Darius ‘Cooks’ Williams Bashes Black-Owned Restaurants In Indianapolis
A former restaurateur turned controversial chef/restaurant reviewer has a bone to pick with Black-owned restaurants in Indianapolis after visiting the city.
Darius Williams, known across social media as the contentious DariusCooks, left Indianapolis’ Black dining community a series of scathing reviews after touring several Black-owned restaurants and reportedly experiencing long wait times, canned sides, and fried food-filled menus.
Williams live streamed his harsh reviews after paying visits to 10 Black-owned eateries in Indianapolis, Indy Star reports. Williams was in the city as part of his “Dining with DariusCooks tour” where he hosted six paid dinner parties in Indianapolis from October 6 – 8.
When he wasn’t hosting his ticketed seven-course dinner parties, Williams was out and about critiquing Black-owned restaurants he visited. Among the eateries he dined at were Huge Impact, Hovito, BlankUS Luxury Lounge, Kulture Bar & Bistro, Hanks, The Block Bistro & Grill, Open Kitchen, Mississippi Belle, King Ribs BBQ, and Bar-B-Q Heaven.
Williams is no stranger to controversy and has found himself on the receiving end of backlash and harsh criticism himself. While Williams has owned and operated full-service restaurants in Atlanta and Chicago, none of the three eateries he launched remain open.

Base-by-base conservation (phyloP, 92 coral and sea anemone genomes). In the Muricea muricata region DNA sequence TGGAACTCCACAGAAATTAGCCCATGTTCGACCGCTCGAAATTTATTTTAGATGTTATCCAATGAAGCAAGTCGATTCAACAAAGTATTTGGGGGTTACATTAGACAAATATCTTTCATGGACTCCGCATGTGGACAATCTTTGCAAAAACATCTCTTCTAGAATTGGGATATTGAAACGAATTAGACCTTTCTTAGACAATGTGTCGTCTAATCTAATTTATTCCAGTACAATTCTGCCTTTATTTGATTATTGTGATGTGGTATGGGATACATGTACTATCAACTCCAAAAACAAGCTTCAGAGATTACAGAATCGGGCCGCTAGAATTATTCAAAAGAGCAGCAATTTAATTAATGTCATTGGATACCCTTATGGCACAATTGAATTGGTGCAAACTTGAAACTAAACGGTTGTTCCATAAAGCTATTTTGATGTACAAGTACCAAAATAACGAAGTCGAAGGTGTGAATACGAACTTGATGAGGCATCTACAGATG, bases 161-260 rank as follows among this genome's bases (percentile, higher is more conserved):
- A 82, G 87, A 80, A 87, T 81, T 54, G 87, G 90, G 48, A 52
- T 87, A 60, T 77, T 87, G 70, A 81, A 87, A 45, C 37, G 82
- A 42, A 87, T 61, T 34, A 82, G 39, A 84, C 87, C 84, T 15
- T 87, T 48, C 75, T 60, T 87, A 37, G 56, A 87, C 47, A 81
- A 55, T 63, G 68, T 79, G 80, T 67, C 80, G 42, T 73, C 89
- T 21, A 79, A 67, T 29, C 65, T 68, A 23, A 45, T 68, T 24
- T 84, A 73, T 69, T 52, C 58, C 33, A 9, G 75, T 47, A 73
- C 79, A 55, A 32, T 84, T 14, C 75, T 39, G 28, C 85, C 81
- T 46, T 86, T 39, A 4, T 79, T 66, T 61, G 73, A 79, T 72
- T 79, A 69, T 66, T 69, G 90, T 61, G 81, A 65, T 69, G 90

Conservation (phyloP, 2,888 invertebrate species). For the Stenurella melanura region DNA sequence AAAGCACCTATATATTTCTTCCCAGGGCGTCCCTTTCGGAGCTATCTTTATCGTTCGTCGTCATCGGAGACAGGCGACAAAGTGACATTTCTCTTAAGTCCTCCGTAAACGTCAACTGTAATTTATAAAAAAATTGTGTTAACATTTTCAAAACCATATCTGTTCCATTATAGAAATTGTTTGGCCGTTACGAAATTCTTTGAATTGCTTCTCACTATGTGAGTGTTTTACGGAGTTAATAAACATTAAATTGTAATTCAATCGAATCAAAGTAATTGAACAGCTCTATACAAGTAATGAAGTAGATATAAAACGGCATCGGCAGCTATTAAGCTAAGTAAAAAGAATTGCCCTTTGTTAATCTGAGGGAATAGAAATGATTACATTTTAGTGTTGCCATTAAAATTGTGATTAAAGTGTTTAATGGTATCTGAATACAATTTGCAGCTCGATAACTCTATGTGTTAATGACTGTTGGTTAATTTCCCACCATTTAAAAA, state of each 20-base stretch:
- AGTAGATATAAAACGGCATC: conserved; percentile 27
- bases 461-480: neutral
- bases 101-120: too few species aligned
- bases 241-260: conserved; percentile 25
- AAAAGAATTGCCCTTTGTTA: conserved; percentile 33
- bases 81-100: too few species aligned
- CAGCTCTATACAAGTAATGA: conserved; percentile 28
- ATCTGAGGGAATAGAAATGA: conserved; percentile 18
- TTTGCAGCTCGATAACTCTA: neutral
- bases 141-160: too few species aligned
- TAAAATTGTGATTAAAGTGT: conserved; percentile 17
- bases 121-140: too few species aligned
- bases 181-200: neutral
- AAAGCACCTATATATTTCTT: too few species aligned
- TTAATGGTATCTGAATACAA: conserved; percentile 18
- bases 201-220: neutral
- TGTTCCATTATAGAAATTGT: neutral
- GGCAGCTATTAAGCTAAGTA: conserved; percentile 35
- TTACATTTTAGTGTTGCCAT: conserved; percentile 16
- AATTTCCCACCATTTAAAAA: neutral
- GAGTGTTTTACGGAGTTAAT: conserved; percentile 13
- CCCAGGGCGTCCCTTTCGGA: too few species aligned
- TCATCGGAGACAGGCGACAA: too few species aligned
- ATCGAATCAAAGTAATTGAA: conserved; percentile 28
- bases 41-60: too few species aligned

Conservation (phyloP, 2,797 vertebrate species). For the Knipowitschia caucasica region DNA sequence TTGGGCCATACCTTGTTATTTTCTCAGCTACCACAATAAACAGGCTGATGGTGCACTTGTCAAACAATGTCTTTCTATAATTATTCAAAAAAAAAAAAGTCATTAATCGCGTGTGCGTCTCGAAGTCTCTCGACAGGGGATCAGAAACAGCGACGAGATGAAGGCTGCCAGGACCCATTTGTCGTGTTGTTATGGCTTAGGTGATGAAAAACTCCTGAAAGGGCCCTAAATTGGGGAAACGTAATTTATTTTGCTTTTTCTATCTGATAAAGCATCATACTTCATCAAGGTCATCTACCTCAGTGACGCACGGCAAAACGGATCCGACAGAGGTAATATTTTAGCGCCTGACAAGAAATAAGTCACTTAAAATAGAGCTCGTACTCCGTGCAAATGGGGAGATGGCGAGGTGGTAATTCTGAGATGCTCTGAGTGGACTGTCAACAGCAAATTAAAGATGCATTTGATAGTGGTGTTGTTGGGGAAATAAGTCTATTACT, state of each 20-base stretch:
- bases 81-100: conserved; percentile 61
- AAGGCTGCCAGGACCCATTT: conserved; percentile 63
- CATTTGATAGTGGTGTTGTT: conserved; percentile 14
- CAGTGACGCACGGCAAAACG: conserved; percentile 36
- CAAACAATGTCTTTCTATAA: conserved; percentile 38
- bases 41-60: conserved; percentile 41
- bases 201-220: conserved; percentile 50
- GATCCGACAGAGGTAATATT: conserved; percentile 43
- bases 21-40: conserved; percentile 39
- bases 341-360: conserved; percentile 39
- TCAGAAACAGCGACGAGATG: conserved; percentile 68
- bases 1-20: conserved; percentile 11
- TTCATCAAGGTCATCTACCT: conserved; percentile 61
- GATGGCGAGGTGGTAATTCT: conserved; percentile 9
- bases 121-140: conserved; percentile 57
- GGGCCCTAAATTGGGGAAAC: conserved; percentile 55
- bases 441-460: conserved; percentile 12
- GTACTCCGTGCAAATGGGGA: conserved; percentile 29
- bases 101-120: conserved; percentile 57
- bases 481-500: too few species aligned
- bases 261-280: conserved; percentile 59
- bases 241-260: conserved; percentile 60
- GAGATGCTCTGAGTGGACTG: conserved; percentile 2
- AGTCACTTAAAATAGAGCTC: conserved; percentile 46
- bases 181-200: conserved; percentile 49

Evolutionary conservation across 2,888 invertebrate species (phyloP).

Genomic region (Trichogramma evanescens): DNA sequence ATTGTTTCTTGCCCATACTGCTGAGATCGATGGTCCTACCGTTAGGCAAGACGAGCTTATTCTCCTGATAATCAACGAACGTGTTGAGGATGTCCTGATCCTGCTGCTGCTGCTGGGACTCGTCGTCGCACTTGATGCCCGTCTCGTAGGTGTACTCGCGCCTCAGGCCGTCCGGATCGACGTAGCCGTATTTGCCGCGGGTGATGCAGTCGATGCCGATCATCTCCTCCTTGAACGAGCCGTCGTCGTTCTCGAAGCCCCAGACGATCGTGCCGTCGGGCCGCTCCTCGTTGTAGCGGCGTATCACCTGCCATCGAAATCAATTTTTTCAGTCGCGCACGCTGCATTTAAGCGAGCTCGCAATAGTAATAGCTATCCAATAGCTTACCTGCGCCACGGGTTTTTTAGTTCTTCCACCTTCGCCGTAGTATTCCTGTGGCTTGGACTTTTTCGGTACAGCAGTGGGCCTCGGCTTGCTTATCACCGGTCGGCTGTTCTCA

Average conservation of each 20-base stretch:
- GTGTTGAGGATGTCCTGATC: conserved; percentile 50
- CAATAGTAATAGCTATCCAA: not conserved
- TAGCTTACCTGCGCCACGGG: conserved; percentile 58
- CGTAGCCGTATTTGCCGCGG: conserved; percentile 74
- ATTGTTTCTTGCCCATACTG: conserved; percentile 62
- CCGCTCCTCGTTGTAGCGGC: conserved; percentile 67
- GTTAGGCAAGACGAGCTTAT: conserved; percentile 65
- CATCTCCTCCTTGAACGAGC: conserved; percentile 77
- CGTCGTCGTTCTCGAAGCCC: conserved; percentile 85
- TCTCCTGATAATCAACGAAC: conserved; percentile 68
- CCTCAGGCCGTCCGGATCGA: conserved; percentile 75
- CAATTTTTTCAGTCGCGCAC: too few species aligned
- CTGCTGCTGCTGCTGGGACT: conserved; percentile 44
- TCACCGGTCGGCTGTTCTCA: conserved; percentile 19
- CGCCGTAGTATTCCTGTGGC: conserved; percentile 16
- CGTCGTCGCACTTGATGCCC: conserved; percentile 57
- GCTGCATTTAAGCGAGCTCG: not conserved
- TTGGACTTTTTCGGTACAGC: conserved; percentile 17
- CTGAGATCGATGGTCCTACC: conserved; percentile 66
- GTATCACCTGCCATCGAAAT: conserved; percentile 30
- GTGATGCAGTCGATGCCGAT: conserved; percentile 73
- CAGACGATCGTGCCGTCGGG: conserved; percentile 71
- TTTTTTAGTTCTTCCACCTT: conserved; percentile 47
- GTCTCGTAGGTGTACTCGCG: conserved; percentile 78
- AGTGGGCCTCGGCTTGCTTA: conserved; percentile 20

He recently spoke with Tasha K about his failed Soul Crab restaurant in Atlanta,d where customers complained about long waiting times of up to four hours.
“It was a success. I just didn’t know what I was getting myself into. I had no idea it was going to be like it was,” he said. “I just made so many (expletive) mistakes.”
“I will never open up another restaurant as long as I live,” he added.
According to the avid restaurant critic, “the food was amazing,” but the issue was with his “staff” being “on their best behavior…” He also cited how Black-owned restaurants are typically underfunded and understaffed.
“Unfortunately, Black people don’t give us a whole lot of grace,” he said.
So how ironic that the same failed restaurateur who sought “grace” from his Atlanta patrons is over in Indianapolis judging other Black-owned restaurants. Williams might want to extend that same grace to the Black dining community.